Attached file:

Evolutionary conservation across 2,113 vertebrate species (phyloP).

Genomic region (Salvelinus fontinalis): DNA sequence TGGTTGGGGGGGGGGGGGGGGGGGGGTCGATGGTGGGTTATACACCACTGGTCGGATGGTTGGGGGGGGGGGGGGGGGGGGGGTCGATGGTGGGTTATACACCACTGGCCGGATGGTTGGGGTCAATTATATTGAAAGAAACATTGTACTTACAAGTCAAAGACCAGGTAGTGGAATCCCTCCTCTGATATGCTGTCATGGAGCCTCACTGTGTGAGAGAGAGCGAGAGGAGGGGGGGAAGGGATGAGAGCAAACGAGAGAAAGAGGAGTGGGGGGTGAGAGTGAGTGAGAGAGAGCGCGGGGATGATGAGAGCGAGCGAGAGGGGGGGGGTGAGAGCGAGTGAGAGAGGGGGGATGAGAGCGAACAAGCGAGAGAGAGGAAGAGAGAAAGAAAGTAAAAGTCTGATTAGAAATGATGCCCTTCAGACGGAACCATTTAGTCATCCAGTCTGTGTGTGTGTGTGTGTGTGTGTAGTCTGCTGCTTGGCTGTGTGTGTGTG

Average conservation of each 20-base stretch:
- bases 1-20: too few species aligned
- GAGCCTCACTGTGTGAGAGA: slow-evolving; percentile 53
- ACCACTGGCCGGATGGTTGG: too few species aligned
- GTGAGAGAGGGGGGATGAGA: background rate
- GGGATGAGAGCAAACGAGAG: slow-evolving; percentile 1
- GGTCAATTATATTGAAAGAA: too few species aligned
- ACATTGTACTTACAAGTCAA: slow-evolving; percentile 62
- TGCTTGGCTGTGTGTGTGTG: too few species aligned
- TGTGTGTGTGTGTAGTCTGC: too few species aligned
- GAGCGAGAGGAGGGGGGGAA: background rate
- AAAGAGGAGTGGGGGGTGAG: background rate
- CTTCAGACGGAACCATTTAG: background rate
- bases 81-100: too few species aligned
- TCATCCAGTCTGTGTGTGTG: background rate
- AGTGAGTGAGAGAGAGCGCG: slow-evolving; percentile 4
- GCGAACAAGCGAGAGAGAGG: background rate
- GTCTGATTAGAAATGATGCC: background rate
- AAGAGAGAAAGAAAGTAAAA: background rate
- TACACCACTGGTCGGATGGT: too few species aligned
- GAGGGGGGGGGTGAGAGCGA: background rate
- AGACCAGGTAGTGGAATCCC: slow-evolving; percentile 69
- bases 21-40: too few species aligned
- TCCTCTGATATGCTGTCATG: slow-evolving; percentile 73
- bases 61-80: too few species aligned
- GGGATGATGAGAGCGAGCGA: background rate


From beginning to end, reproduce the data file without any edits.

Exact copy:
Evolutionary conservation across 2,113 vertebrate species (phyloP).

Genomic region (Salvelinus fontinalis): DNA sequence TGGTTGGGGGGGGGGGGGGGGGGGGGTCGATGGTGGGTTATACACCACTGGTCGGATGGTTGGGGGGGGGGGGGGGGGGGGGGTCGATGGTGGGTTATACACCACTGGCCGGATGGTTGGGGTCAATTATATTGAAAGAAACATTGTACTTACAAGTCAAAGACCAGGTAGTGGAATCCCTCCTCTGATATGCTGTCATGGAGCCTCACTGTGTGAGAGAGAGCGAGAGGAGGGGGGGAAGGGATGAGAGCAAACGAGAGAAAGAGGAGTGGGGGGTGAGAGTGAGTGAGAGAGAGCGCGGGGATGATGAGAGCGAGCGAGAGGGGGGGGGTGAGAGCGAGTGAGAGAGGGGGGATGAGAGCGAACAAGCGAGAGAGAGGAAGAGAGAAAGAAAGTAAAAGTCTGATTAGAAATGATGCCCTTCAGACGGAACCATTTAGTCATCCAGTCTGTGTGTGTGTGTGTGTGTGTGTAGTCTGCTGCTTGGCTGTGTGTGTGTG

Average conservation of each 20-base stretch:
- bases 1-20: too few species aligned
- GAGCCTCACTGTGTGAGAGA: slow-evolving; percentile 53
- ACCACTGGCCGGATGGTTGG: too few species aligned
- GTGAGAGAGGGGGGATGAGA: background rate
- GGGATGAGAGCAAACGAGAG: slow-evolving; percentile 1
- GGTCAATTATATTGAAAGAA: too few species aligned
- ACATTGTACTTACAAGTCAA: slow-evolving; percentile 62
- TGCTTGGCTGTGTGTGTGTG: too few species aligned
- TGTGTGTGTGTGTAGTCTGC: too few species aligned
- GAGCGAGAGGAGGGGGGGAA: background rate
- AAAGAGGAGTGGGGGGTGAG: background rate
- CTTCAGACGGAACCATTTAG: background rate
- bases 81-100: too few species aligned
- TCATCCAGTCTGTGTGTGTG: background rate
- AGTGAGTGAGAGAGAGCGCG: slow-evolving; percentile 4
- GCGAACAAGCGAGAGAGAGG: background rate
- GTCTGATTAGAAATGATGCC: background rate
- AAGAGAGAAAGAAAGTAAAA: background rate
- TACACCACTGGTCGGATGGT: too few species aligned
- GAGGGGGGGGGTGAGAGCGA: background rate
- AGACCAGGTAGTGGAATCCC: slow-evolving; percentile 69
- bases 21-40: too few species aligned
- TCCTCTGATATGCTGTCATG: slow-evolving; percentile 73
- bases 61-80: too few species aligned
- GGGATGATGAGAGCGAGCGA: background rate